BP’s catastrophic oil spill in the Gulf got us thinking about The Junior League’s trail-blazing legacy in environmental advocacy.
It took only a quick look through the archives to uncover several examples of brave work by various Leagues to call attention to an ecological hazard that threatened the livelihood of a community or the health of its inhabitants. But few of them better illustrate the collective power and enduring impact of a group of women united behind a single cause than the documentary film “Fate of a River: Apathy or Action,” which was produced by the Junior League of Toledo in 1965.
A break-through for its time, the 30-minute film debuted just three years after the publication of Rachel Carson’s seminal work, Silent Spring, and depicted in elaborate detail the foaming detergents, raw sewage, and industrial discharge from nearby factories that was fouling the Maumee River, an important Great Lakes watershed that encompasses four thousand miles of streams and drains four million acres of land in Ohio, Indiana, and Michigan. The movie captured for viewers algae-laden water filled with gasping fish that was typical for an area that was hope to well over a million people. Polluted to black, the Maumee and its network of tributaries were likened by the film’s narrator to a “dead sewer burdened with the debris of a dozen cities” that rendered Lake Erie unsafe for swimming and its beaches hardened and discolored.
According to Sustainer Georgia Welles, who was President of the League at the time, the film was produced after the League was approached by a local naturalists’ association who needed help funding its production. League members rallied together and raised the money, and then the local PBS station, WGTE, filmed and narrated it.
“Back then sewage was being dumped right into the river and there wasn’t such a thing as sewage treatment — or it was very rudimentary if there was any,” said Carol Bentley, who served as the League’s film scheduler, making appointments for it to be shown by League volunteers at libraries and in schools, to rotary clubs, women’s groups, bridge and garden clubs, and community boards throughout the region, ultimately reaching some seventy thousand people. (Bentley’s husband, a competitive rower on the river, recalls that upon falling into the water years ago, his skin broke out into a rash).
“There was a sudden welling up of the realization that we were really doing terrible harm to the environment,” said Bentley. “It was an education for all of us. We were very well-trained and we were go-getters from the get-go.”
After all of the “trooping out” to assorted meetings and lectures, the film gained enough attention that Welles, who is today serving in her ninth year as a member of the Board of Directors of the Nature Conservancy and remains an active fisherwoman, wound up testifying at the state and federal hearings on water quality that would lead to the development and passage by Congress of the Clean Water Act in 1972.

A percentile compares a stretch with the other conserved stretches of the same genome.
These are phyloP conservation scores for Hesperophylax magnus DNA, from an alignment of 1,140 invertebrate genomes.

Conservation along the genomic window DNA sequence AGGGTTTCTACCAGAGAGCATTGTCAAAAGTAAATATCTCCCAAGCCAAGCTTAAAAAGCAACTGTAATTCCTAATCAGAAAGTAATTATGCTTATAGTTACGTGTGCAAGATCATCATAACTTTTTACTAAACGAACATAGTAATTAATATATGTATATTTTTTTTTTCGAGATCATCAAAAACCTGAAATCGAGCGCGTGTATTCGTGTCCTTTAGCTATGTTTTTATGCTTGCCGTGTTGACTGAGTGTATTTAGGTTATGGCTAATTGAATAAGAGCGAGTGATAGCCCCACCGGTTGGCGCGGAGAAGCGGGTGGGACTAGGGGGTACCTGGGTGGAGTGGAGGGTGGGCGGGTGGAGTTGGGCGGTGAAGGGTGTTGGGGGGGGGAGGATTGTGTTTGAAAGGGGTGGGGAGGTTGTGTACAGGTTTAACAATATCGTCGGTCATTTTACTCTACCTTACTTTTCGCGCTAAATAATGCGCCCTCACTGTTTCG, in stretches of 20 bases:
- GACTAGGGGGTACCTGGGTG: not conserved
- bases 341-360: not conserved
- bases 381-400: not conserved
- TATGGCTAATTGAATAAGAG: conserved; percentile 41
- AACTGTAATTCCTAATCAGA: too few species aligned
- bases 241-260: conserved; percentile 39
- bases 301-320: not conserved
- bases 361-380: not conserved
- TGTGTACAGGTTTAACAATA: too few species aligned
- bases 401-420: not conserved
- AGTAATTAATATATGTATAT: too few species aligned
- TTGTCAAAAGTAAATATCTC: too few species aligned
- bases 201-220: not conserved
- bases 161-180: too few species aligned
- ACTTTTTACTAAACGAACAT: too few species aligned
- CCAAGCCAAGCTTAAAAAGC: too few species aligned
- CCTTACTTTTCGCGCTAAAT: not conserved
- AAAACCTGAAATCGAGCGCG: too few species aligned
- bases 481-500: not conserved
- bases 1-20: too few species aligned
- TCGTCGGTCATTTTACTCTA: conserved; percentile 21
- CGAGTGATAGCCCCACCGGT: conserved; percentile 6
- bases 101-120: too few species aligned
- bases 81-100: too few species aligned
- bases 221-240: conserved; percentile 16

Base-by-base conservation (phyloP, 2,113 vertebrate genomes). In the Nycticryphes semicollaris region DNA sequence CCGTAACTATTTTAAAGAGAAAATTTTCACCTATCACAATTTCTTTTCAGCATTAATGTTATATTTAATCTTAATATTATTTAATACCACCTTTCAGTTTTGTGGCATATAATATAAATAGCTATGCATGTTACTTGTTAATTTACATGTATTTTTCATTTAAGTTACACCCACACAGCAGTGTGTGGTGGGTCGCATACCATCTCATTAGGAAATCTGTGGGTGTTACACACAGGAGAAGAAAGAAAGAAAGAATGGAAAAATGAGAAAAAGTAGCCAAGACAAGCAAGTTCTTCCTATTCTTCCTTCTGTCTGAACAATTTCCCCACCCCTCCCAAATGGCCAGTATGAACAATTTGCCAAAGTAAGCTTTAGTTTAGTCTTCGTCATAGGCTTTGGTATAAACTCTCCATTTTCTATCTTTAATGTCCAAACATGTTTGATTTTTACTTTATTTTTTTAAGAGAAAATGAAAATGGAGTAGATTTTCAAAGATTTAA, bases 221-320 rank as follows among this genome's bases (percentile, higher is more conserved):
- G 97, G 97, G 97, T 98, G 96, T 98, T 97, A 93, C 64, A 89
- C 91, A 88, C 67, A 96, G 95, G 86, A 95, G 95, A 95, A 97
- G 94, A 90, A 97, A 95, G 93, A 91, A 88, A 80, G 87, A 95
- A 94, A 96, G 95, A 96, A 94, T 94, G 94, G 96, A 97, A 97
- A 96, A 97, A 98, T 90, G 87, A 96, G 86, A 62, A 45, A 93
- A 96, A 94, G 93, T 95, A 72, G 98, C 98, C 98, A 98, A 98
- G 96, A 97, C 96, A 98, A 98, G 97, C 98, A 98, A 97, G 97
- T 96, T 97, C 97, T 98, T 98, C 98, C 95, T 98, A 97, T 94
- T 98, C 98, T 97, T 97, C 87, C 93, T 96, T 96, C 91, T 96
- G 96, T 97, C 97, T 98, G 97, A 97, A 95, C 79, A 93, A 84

“We persuaded the legislators to set high water standards,” she said, referring to the numerous environmental groups like ClearWater that joined forces with the League in supporting the film and the message it delivered about respecting the earth’s limited resources.
In addition to standardizing water quality, the Act, and its subsequent amendments, provided for such things as requiring permits for sewage and industrial discharge; requiring permits for dredging and fill placement; financing of pollution control programs; and sewage system upgrades, among others.
But beyond the ground-breaking legislation, there were many other results of the League’s work that have had a lasting effect on the local community. These include the creation of a scenic byway along the river, the return of nesting eagles after a 30-year absence, restoration of fishing in some areas, the development of waste water treatment facilities by manufacturers and municipalities, and the formation of the Maumee Remedial Action Plan or RAP, an action plan developed to coordinate and monitor the progress of the clean up.
Thirty-some years after the film’s release, Carol Bentley was at a garden club meeting at which Cherie Blair, the Maumee RAP Coordinator from the Ohio EPA, gave a talk on water quality. (The legacy of the original Maumee RAP continues today as the Maumee RAP Project, which is a diverse organization of environmentally concerned businesses, agencies, non-profits, educators, and citizens working to ensure a clean-water future for the area that is now administered and facilitated by the nonprofit, Partners for Clean Streams, Inc., which works in tandem with the Ohio EPA). In the course of the talk, Blair happened to mention the film by name, and as the meeting broke up, Bentley approached her and told her how intricately involved she’d been in its production.
Three years later, after a dusty reel of the 16-millimeter film was found on a back shelf in University of Toledo closet – and an equally dusty old projector that would actually play it was located – the film was updated, with the ultimate outcome being the 2002 release “Fate of a River: Revisited.”
The remake, which features an interview with Bentley, both examines the progress that has been made and outlines the work still to be done, including protecting vital wetlands and improving systems for handling suburban run-off now that housing divisions and shopping centers have replaced large swaths of farm land. Still airing with considerable frequency all over the region, the film’s list of credited sponsors and supporters reads longer than any other its producers can recall.
Now that’s what we call a grassroots movement.